The local church always is, or should be, at the heart of the global advance of the mission of God. However, hopes for actual partnerships between a church’s pastor(s), members, and sent ones are often belied by the realities of the average missionary-church relationship. This became unexpectedly clear to my family as we began, with our church family, to try to build a healthy, biblical partnership. Helpful models were few, and most of those came from very large churches, not church plants with limited budget sending their first missionary.
We hadn’t meant to fall in love with this church plant; we’d meant to come to Denver, get some church planting experience and leave for the mission field a year later. God’s way was different, and the first thing that our new pastors did was slow us down. Actually, they told us we weren’t ready three different times. Those delays were critical for the development that we needed, but they were hard. First, the pastors invited me to become a pastoral intern so that I could be developed in leading a church and then be sent out as a pastor if God wanted me to plant churches.
The second area of development came when I realized and then confessed, still as a pastoral intern, that I had never seen God do the sort of evangelistic gospel work through me which I hoped to see in our future ministry. I was secretly scared God wouldn’t use me! So, our pastors laid out a plan in which our family moved into a new area and formed a team to reach that neighborhood, much like we will need to do on the field. Then they left us there, with encouragement and input. As we waited, worked, and cried, God worked, and we were changed.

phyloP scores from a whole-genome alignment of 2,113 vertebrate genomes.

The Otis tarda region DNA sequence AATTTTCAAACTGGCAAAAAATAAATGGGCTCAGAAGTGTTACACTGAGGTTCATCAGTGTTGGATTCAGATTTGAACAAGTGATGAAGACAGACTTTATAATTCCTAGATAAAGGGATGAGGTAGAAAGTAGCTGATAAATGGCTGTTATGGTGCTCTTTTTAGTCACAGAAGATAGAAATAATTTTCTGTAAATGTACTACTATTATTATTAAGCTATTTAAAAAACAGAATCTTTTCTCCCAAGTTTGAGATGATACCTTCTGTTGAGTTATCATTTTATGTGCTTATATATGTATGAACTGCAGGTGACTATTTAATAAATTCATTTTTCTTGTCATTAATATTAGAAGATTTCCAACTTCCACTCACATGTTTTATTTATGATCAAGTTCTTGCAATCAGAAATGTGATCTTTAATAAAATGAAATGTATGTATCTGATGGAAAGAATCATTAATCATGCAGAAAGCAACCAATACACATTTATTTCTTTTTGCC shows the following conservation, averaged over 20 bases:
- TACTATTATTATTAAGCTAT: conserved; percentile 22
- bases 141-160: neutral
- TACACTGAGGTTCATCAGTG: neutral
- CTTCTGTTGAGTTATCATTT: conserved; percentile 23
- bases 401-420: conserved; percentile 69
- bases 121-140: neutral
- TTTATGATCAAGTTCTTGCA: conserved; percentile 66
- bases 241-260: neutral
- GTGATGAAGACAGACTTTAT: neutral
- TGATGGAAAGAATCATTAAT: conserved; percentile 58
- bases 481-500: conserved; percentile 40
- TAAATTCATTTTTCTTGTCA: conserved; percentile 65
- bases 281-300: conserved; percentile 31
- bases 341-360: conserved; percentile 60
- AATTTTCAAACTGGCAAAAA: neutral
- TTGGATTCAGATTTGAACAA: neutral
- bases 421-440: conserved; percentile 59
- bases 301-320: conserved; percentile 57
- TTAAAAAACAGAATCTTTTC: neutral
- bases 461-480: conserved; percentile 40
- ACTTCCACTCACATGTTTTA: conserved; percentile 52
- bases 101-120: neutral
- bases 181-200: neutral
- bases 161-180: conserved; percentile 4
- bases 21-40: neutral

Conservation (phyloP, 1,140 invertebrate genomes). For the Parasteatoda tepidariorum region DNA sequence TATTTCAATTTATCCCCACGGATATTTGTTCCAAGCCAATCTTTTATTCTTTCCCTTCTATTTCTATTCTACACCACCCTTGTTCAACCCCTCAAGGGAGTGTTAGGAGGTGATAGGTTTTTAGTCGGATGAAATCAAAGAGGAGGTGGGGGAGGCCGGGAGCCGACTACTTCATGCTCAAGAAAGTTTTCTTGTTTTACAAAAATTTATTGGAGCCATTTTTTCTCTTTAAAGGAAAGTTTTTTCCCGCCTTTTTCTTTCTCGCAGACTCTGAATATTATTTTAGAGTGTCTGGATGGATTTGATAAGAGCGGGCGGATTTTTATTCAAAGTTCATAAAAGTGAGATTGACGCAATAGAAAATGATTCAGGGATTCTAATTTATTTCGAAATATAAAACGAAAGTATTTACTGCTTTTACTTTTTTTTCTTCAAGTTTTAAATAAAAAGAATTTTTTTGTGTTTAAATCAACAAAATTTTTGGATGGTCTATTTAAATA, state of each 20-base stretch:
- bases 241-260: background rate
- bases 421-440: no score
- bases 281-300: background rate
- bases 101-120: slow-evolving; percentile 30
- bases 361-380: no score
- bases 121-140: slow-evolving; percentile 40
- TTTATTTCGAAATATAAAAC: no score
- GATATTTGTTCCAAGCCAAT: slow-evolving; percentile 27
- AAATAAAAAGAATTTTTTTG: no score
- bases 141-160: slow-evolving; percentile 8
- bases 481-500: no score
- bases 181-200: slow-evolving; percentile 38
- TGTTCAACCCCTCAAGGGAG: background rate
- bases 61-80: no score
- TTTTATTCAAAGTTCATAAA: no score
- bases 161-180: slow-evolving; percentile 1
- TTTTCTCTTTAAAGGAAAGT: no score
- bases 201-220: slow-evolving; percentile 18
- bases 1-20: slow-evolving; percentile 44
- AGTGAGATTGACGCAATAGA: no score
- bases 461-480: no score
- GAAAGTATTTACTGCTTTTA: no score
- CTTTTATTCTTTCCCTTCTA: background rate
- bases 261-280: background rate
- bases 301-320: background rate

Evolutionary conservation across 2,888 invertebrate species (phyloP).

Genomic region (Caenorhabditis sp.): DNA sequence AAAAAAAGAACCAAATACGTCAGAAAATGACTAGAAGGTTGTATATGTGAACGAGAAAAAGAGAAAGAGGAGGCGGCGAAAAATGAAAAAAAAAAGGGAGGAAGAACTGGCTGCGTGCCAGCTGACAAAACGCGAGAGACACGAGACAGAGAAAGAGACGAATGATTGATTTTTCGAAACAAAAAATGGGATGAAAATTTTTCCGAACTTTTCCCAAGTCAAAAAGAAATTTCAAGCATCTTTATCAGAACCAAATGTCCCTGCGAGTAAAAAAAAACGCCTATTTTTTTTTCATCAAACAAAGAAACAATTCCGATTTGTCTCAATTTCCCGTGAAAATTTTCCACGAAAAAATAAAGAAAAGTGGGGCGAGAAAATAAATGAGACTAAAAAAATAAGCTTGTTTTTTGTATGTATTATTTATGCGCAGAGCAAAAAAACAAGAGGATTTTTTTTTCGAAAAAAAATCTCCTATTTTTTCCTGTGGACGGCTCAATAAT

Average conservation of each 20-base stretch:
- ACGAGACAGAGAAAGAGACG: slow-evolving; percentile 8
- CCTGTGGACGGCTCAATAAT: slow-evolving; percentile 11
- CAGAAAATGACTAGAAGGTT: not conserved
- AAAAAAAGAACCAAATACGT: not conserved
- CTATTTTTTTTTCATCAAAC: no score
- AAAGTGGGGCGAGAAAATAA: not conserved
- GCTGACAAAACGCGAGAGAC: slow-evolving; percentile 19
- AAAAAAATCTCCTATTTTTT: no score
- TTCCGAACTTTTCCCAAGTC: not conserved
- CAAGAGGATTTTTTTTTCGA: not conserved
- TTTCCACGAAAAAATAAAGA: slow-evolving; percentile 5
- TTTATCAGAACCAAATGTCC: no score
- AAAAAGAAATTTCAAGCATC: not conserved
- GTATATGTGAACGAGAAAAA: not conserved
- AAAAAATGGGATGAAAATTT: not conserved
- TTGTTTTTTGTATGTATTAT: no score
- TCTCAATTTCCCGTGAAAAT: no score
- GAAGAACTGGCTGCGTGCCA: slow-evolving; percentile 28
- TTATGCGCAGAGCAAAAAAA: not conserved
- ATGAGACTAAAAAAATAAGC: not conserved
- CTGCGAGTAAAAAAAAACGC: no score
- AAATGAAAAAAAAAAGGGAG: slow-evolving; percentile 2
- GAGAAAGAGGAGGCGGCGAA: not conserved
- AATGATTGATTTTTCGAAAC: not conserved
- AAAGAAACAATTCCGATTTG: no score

Along the way, the church affirmed me as one of their pastors, and we were cleared to begin planning for deputation. Our pastors met extensively with our facilitating agency (IBMGlobal), including flying out with us for candidate school, so that we could be certain the fit would be good and our mutual philosophies wouldn’t contradict.
Then, the church began pouring other resources into our mission, providing people and equipment for the media we needed to create, both video and literature. I came up with a plan for fundraising; the pastors pointed out its weaknesses. Most crucially, they emphasized the need to share with individuals and families—not just churches, like I was used to. The leadership team as a group watched our full presentation and then gave us a list of things to fix and improve. Listening, advising, critiquing—making us better in invaluable ways. Once we actually started traveling, they kept giving input and helping us fine-tune our efforts.
Finally, they funded our start so that we could launch out on full-time deputation while feeding our family and without starting at 0%. When we left home, we were already over 25%, largely thanks to our sending church. Now, their portion of our needed support ($5000+/mn) is nearly 40%, both corporate (17%) and individual (22%).
I hope at a certain level you are unimpressed, because if you are too impressed, you may think this is written for someone else. But local churches, pastors, “normal” Christians, and the sent missionary all need to work together if the laborers are going to reach distant harvest fields more quickly! It would be incredibly difficult to overestimate the positive impact which a committed local church can have in preparing and launching a missionary well! May this encourage you in the global gospel endeavor!
“Mike” grew up as an MK in the jungles of South America. He came to the US for formal ministry training and attended Northland International University for both college and grad school, where he also met his future wife. He and his wife are now the parents of two girls.